• Their firm does not represent any individual or legal person who is a suspect of the investigation;
    • They will keep all documents provided prior to or during the interview confidential, not disclose them or their contents to a third party without the SFO's authority, not copy those documents, keep them at their offices and return them on request;
    • Not to transcribe or record the s.2 interview and not to disclose the content of that interview to a third party without the SFO's authority.
  • The legal adviser must also acknowledge that whilst it may provide legal advice (with specific mention being made of advice surrounding legal professional privilege), they must not do anything to undermine the free flow of full and truthful information which the interviewee, by law, is required to give.

What is quite apparent from the new guidelines is that the SFO will rarely, if ever, agree to allow the lawyers representing the corporate entity under investigation to attend a s.2 interview of its employees. It will, however, invariably be in the corporate entity's best interests to have legal representation prior to and during a s.2 interview. Consequently, there would appear to be a greater need for corporates who find themselves under investigation to have available a panel of independent legal advisers capable of representing the interests of their employees in s.2 interviews.

It is hoped that the SFO will adopt a practical and pragmatic approach to policing its new guidance. However, it is possible that some issues may arise:

  1. The legal adviser is required to undertake that they do not represent anyone else who is a suspect in the investigation. However, the legal adviser is unlikely to know who the suspects are unless the SFO tell them, which is unlikely. In the circumstances, the best the legal adviser can say is that based on the information available to them, they do not act for any suspects. Further, the law firm may act or have acted for the corporate under investigation in a different capacity. Does this mean the SFO will decide that lawyers cannot act even though there is no basis to suggest there is any risk of information being disclosed to them?
  2. It is for the interviewee to justify that the legal adviser's presence will assist the investigation or them personally. Does the SFO intend to scrutinise the justification provided and make value judgments as to whether the reasons given are sufficiently compelling to allow it? It would seem obvious that the interviewee would benefit from a legal adviser being present. However, the language indicates more than mere benefit is required to be demonstrated. The interviewee must show the legal adviser will "provide essential assistance". It ought not to be difficult to meet this test, but that supposes the SFO does not seek to make it a high hurdle to clear.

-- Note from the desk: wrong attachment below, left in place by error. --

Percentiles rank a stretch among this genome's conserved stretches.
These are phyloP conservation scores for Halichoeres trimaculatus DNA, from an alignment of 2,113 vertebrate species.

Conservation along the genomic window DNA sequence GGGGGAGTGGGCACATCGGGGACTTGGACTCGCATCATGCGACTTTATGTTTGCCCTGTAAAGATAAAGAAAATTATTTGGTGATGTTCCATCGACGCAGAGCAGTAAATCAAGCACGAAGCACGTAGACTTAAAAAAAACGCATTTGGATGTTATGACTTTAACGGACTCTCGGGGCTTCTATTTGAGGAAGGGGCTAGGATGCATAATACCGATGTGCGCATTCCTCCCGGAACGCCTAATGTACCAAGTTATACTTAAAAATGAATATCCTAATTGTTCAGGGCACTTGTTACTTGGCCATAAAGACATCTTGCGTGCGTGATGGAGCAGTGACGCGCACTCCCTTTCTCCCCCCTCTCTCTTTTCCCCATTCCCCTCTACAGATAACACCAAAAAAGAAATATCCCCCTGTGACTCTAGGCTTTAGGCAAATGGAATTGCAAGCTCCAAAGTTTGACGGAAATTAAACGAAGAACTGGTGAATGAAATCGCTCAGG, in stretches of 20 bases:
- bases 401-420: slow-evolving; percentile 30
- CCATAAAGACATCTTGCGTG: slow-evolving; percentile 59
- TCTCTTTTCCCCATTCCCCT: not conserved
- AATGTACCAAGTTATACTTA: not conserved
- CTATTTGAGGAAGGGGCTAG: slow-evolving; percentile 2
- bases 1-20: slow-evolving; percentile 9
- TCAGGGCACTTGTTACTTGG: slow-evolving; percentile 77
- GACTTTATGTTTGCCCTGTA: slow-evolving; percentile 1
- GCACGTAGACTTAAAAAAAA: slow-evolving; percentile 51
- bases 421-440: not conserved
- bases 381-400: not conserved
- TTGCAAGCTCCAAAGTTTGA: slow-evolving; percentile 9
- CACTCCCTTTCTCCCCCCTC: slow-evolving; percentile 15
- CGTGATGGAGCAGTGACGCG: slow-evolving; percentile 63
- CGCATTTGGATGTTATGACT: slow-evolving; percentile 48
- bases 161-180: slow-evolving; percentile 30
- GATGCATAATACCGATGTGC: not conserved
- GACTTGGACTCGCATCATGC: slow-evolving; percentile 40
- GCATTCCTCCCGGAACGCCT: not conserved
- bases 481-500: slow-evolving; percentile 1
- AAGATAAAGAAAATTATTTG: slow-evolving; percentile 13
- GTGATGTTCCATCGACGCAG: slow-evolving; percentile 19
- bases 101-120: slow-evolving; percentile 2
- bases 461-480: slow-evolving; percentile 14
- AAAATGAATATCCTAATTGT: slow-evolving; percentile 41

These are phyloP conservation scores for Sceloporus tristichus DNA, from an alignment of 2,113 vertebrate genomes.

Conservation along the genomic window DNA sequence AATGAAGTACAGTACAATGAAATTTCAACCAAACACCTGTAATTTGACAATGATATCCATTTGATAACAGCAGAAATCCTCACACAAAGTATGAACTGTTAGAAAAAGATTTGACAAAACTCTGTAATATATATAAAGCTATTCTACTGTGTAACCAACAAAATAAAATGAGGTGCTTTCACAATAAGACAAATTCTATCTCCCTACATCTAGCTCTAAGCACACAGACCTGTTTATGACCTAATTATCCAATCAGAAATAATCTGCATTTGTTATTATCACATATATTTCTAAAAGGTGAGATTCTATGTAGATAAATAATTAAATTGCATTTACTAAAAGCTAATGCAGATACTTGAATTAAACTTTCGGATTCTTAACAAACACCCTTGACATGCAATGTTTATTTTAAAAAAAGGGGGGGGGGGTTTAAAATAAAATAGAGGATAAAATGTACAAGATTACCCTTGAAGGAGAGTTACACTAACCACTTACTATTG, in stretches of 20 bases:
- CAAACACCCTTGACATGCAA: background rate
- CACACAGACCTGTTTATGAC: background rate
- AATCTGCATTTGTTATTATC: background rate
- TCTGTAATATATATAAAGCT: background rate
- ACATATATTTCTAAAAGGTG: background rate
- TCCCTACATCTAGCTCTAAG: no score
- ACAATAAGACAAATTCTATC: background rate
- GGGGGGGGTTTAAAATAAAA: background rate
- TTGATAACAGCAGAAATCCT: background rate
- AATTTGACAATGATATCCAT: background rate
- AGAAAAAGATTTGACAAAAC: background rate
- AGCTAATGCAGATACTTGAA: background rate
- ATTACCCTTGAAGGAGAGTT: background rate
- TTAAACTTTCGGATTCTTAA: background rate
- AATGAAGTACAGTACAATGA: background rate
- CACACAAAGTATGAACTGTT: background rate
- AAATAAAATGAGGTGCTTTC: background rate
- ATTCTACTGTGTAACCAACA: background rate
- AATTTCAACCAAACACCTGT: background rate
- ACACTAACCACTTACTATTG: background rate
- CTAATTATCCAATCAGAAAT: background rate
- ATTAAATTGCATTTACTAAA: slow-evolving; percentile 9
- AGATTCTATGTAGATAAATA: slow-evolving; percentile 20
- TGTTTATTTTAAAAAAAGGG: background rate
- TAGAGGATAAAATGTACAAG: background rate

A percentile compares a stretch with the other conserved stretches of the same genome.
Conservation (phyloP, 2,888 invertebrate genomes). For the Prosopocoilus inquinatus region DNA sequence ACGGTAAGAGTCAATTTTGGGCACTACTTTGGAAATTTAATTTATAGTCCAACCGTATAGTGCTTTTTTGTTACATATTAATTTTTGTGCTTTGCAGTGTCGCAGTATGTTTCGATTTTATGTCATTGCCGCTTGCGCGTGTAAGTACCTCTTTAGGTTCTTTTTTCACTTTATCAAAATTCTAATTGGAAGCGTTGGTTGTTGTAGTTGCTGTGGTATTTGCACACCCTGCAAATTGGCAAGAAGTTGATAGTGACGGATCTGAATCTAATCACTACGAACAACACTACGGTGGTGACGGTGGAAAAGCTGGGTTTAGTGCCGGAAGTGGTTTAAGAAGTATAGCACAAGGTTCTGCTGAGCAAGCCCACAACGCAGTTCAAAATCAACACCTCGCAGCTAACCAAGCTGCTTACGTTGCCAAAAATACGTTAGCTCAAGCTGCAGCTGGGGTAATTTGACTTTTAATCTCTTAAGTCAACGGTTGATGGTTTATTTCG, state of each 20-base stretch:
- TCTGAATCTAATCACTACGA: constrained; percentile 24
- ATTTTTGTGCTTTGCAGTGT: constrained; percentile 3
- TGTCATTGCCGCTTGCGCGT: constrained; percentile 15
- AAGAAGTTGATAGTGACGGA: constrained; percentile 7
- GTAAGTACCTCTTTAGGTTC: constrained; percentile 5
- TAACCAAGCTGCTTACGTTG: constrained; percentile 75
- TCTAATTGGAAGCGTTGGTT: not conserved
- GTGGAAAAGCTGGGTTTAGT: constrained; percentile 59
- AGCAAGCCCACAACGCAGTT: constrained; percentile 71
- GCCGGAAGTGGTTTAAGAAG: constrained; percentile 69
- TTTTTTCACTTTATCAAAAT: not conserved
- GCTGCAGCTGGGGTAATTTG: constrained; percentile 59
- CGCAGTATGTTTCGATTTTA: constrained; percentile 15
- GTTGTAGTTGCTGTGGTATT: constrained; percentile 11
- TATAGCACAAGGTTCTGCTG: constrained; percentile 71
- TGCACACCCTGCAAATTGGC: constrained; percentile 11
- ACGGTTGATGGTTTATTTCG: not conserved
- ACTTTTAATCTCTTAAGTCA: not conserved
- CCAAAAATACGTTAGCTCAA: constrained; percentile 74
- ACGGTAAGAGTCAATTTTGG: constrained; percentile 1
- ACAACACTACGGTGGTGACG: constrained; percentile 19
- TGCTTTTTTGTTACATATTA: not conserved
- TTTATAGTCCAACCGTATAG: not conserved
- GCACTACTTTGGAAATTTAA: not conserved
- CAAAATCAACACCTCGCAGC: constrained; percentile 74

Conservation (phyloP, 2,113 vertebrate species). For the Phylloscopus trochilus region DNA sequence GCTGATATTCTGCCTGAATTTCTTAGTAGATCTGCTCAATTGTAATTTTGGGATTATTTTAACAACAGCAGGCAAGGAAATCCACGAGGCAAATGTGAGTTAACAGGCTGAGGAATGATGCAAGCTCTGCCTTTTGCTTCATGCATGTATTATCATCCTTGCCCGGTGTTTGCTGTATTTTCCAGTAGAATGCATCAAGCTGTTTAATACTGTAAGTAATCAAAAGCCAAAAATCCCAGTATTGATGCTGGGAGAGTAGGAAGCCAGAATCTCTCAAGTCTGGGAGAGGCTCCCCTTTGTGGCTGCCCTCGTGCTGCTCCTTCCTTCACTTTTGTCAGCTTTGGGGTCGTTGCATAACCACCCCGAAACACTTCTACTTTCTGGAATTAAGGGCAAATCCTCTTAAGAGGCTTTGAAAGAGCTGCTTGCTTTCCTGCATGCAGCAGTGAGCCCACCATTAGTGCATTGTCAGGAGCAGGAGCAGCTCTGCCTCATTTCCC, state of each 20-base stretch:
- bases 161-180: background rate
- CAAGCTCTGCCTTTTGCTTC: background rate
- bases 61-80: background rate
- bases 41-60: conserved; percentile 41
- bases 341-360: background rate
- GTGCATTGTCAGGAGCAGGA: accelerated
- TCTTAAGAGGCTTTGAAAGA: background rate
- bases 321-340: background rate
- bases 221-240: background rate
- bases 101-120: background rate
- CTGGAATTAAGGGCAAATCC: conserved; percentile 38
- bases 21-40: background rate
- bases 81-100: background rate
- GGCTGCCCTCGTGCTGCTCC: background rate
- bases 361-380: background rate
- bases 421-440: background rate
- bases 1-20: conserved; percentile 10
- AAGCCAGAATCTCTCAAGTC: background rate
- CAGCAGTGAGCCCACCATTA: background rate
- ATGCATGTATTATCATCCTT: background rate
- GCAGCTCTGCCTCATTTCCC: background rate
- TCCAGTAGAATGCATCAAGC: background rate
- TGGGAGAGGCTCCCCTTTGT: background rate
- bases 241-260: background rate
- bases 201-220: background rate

3. One issue that the legal adviser will always be alive to in a s.2 interview is whether the interviewee is at risk of or does incriminate themselves and whether circumstances arise which make it more appropriate for the interview to proceed as an interview under caution. The SFO's guidance recognises this possibility and puts the onus on the SFO to make that decision. However, practically, that is often a decision made in conjunction with the interviewee's legal adviser. Is it now going to be suggested that any such intervention may go beyond the legal adviser's remit such that the SFO may exclude them?

As stated above, the new guidance is primarily aimed at the exclusion of the lawyers representing the corporate entity under investigation. There is no expectation that the interviewee is going to be routinely denied being accompanied by a legal adviser to s.2 interviews. Corporates will, however, need to consider the appointment of independent advisers at an earlier stage than they may have previously considered may be necessary.

DAC Beachcroft's White Collar Crime Unit acts for individuals subject to s.2 interview requests as well as in the exercise by criminal authorities of their of other investigatory and prosecutorial powers.